Tropical--hot and humid.
Most widely spoken language is english.
Where it all Began
Discovered by Christopher Columbus in 1494.
Native people, the Taino, were gradually exterminated.
Seized by England in 1655.
Plantation economy based around sugar, cocoa, and coffee.
Large imports of African slaves.
With the abolition of slavery in 1834, Jamaica began its slow road to independance, which it achieved in 1962.
Where Jamaica is Today
Deteriorating economic conditions since the 1970's.
Gang violence, drug trafficking, and crime rings.
Overpopulation and political struggles.
Large tourism industry.
Majority of the population is of African descent.
Despite difficulty, Jamaica still maintains rich musical traditions.
The Music of Jamaica: Reggae
First Impressions:
Easygoing "walking" feel.
"offbeat" emphasis
2 and 4
International recognition of artists such as Bob Marley.
Politically and socially concious music.
More than just pop music, reggae is often a part of a spiritual system of beliefs and a way of life.
The Music of Jamaica: Reggae
Aural Analysis:
Consists of familiar instruments
routine rock/pop--electric guitars and bass, drum set, electric keyboards, occasional saxophone or trumpet, and "back-up" singers.
Use of different timbres.
Electric guitar emphasizes the "treble."
Snare drum "tight" without snare wires.
Lead vocalist's lyrics convey a message to the audience.
The Music of Jamaica: Reggae
Cultural Considerations:
Commercially successful.
Origins are from a known, individual creator.
Musicians believe that their music has power to initiate change.
Opportunity to educate audience about issues.
Torchbearer by Carlos Jones:
Pays homage to Bob Marley, the most famous figure associated with reggae music.
Bob Marley
One of reggae's most important stars.
Known for his strong articulation of Rastafarian concepts.
Started his career as "The Wailers."
Died at 36.
Left a lasting legacy for reggae music.
Reggae: More than just Music

Trinidad and Tobago
Not just Jamaican pop, reggae is a large part of the island's history and culture.
It often politically and socially challenging in its themes.
Draws from the Rastafari religion, rock, blues, evangelical hymns, and African drumming and singing.
Part of the West Indies
Capital: Port-of-Spain
5 times smaller than Hawaii
Trinidad is 50 mi. x 30 mi.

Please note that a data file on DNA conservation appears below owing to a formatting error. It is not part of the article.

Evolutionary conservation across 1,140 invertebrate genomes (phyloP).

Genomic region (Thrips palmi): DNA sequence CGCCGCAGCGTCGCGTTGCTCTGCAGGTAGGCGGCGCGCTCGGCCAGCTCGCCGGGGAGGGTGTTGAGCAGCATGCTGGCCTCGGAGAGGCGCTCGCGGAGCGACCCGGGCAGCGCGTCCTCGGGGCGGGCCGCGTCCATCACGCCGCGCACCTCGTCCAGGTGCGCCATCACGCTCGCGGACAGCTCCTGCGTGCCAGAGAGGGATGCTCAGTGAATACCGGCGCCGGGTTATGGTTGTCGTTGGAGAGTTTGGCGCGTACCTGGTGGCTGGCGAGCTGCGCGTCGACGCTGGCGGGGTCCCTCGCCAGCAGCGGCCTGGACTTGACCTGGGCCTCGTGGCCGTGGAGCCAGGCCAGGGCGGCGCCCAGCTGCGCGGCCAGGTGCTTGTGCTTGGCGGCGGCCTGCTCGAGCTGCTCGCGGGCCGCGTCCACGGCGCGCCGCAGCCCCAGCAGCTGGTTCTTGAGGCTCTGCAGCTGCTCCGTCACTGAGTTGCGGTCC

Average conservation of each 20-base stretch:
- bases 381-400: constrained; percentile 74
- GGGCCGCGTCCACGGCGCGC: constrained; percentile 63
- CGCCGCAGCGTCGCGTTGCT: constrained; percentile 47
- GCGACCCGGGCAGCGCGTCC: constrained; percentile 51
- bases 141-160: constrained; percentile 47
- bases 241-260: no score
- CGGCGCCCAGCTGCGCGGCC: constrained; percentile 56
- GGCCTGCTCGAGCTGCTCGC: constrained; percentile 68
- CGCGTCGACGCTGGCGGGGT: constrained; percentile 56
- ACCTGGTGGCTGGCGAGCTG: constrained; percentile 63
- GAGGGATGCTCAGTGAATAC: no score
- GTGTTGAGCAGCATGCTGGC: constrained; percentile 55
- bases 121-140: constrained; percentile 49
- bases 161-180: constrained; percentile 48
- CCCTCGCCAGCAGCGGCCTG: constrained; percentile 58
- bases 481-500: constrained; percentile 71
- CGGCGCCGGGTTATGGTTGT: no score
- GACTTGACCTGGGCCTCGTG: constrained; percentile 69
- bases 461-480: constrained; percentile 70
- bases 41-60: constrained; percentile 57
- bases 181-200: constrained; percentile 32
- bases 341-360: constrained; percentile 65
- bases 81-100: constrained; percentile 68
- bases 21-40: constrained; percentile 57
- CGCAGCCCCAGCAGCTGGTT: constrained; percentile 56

Tobago is 25 mi. x 8 mi.
Population: 1.3 million
Language: English
Religions: Christian, Muslim, Hindu, African rituals
Trinidad and Tobago
Discovered by Columbus in 1498
Natives disappeared after Spanish colonists brought slaves
French refugees
Britain took control in 1797
colony until 1962
republic in 1976
Slavery abolished in 1843
Significant populations of Indian and African, some Chinese
Trinidad and Tobago
Economy mostly petroleum
Large natural gas reserves
Trinidad's Great Pitch Lake
Tobago's beaches for swimmers and surfers
sugar, coconuts, citrus fruits, rice, poultry, vegetables
Calypso Music
Rastafarianism: A new Religion
Derived from West African Kaiso music
Developed for Carnival
African and French influence
French creole language
topical song or musical commentary on current events or scandals
parody, satire, and ridicule
"Money is King"
begins with dance band
trumpet, clarinet, violin, piano, guitar, electric bass, conga drum
male vocalist
five stanzas with eight lines
melodic structure of AAAAABCDE
message: if you have money you can get away with anything, but if you are poor, a dog is better off than you
relaxed attitude
"Age is Just a Number"
Marcus Gorvey
"Look to Africa, where a black king will be crowned."
"Back to Africa"
Ras Tafari Mekonnen
People must be delivered by Jah (God) to Zion.
Ethiopia became Zion
Red, green and gold.
Rastafarians--followers of this religion (a.k.a. Rastas).
Generally disliked by establishment
Rastafari languange is often used in reggae.
Not every reggae musician is a Rastafarian, but they are all sympathetic to the spiritual ideals.
Before Reggae
by Mighty Sparrow
Soca Music
mix of calypso, rock, reggae, funk, and soul
less consequential words
more danceable
percussion, electric and bass guitars, sometimes horn section
"Hot, Hot, Hot"
"Big People Party"
Steel Band (Pan)
made of steel drums (pan) and sometimes rhythm section
leading melodic pan
harmony pan
bass line by bass pan
conventional drum set, conga drum, automobile brake drums, maracas, claves, güiro, cowbell
energetic, highly rhythmic, pop music flavored OR serene and classical
The Pan
made from oil drums left behind
British ban on drums during Carnival
higher pitched drums are smaller than lower pitched
national instrument of Trinidad since 1992
mostly played by amateurs learning by rote from the arranger
"Jump Up"
Carnival music, "breakaway" dancing
full of syncopation
steel drums, electric bass, drum set, brake drum
Derived from earlier types of music.
Rock steady
Christian hymns
Rastafarian religious meetings
Cumina religion
Term "reggae" coined by Toots Hibbert
From Reggae to Dancehall to "Dubstep"
The Caribbean
Ban on reggae performances.
Vinyl recordings.
Recordings played at party venues
DJ turned up bass and rhythm, turned down melody, and removed vocals to allow for "talking."
"Dub" poetry.
Electronic influence.
Modern pop music.
Bruno Mars--"Liquor Store Blues."
Diplo and Major Lazer
Dubstep and the EDM scene.
Arts and culture come from the mixing of diverse peoples
Caribbean music is appreciated worldwide
Site 2: Kompa
African rhythm
European ballroom dance
Compas - beat/pulse
Evolving syles
Traditional Kompa
Pulsing drums
Popular Kompa
Hip-Hop and Rap
Westernized culture
Full transcript